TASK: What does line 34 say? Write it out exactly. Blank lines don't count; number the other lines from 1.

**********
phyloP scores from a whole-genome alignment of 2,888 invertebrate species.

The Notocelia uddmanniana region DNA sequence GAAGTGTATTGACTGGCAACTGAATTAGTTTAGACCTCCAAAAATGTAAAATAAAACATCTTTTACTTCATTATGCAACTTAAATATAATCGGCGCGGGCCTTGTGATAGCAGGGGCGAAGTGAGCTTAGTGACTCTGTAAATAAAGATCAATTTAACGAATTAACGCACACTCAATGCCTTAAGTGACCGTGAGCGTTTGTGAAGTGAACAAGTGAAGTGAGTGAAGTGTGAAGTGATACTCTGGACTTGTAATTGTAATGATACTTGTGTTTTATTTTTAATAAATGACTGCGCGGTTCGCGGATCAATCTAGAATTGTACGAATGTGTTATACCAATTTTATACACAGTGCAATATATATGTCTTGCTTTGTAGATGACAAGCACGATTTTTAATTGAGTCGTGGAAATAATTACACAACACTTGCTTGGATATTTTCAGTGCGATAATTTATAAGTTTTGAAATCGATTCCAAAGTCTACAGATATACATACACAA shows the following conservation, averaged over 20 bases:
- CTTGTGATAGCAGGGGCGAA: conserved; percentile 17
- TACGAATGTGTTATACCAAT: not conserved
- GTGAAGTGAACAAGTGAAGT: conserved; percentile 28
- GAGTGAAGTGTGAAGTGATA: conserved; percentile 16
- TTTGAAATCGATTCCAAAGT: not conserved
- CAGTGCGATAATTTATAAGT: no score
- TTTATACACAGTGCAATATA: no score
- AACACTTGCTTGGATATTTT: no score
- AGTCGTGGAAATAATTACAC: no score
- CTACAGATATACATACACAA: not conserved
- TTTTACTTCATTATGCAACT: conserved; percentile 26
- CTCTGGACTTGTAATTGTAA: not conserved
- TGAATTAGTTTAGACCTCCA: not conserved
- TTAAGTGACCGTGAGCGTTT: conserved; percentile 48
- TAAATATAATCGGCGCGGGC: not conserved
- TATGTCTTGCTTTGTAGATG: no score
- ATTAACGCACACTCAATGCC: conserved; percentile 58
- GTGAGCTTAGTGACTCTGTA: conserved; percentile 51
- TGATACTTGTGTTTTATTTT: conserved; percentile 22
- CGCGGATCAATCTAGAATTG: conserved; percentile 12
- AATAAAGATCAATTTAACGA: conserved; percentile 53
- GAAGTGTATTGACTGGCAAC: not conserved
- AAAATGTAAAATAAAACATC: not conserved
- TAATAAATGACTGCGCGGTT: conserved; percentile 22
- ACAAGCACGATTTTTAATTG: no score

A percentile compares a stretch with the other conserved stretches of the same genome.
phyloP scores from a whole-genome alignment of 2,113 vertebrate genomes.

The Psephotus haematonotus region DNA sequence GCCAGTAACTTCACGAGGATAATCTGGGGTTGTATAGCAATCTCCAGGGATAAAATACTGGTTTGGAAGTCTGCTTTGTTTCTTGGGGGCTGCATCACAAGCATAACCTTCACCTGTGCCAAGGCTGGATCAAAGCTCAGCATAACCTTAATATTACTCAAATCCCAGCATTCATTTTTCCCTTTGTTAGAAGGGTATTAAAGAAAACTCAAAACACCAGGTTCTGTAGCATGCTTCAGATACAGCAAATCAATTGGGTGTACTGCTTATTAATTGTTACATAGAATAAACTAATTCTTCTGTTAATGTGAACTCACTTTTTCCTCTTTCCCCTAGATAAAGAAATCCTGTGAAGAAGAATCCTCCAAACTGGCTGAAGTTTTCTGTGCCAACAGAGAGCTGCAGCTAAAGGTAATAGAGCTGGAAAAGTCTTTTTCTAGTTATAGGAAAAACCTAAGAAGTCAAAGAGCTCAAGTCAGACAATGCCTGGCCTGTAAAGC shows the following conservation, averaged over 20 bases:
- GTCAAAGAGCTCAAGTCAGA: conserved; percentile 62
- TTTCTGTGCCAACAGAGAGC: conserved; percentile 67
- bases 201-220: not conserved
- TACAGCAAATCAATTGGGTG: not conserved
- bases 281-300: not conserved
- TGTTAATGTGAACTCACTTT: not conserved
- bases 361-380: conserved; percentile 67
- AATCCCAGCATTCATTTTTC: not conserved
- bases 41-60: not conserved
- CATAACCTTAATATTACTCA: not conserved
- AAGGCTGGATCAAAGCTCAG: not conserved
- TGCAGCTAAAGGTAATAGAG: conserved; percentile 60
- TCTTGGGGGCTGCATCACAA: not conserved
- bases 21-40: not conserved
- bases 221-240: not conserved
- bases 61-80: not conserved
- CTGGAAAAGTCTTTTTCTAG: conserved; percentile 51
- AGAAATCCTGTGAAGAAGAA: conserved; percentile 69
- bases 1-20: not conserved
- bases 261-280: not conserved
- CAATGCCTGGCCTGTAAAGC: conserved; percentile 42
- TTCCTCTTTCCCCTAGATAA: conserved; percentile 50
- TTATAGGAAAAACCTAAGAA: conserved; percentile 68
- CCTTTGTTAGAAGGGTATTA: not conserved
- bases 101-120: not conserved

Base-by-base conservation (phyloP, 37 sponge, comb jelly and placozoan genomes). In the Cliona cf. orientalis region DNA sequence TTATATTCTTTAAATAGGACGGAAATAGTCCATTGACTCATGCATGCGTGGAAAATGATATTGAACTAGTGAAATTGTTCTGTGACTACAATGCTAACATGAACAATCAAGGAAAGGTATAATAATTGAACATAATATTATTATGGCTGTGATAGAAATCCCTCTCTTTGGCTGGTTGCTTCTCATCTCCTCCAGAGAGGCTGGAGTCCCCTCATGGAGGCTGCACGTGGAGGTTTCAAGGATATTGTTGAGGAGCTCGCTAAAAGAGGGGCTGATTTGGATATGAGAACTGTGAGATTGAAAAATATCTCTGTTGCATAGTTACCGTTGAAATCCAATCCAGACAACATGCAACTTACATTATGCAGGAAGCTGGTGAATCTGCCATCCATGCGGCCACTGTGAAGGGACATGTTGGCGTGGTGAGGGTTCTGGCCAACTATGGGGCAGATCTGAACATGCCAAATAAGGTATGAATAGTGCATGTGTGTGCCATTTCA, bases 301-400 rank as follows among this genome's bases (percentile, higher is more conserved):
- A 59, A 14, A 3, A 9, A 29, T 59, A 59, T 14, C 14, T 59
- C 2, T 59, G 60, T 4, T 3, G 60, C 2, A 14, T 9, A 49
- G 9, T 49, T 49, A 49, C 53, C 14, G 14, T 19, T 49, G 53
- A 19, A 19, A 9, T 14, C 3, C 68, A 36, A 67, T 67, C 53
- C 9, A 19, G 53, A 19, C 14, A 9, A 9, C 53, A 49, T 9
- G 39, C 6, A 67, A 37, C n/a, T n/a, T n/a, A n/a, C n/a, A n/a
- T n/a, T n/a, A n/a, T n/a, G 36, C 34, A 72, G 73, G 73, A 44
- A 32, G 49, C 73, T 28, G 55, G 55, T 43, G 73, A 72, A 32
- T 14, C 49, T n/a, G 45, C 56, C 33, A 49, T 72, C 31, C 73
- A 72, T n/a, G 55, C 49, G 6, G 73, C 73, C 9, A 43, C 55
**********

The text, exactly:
- TACAGCAAATCAATTGGGTG: not conserved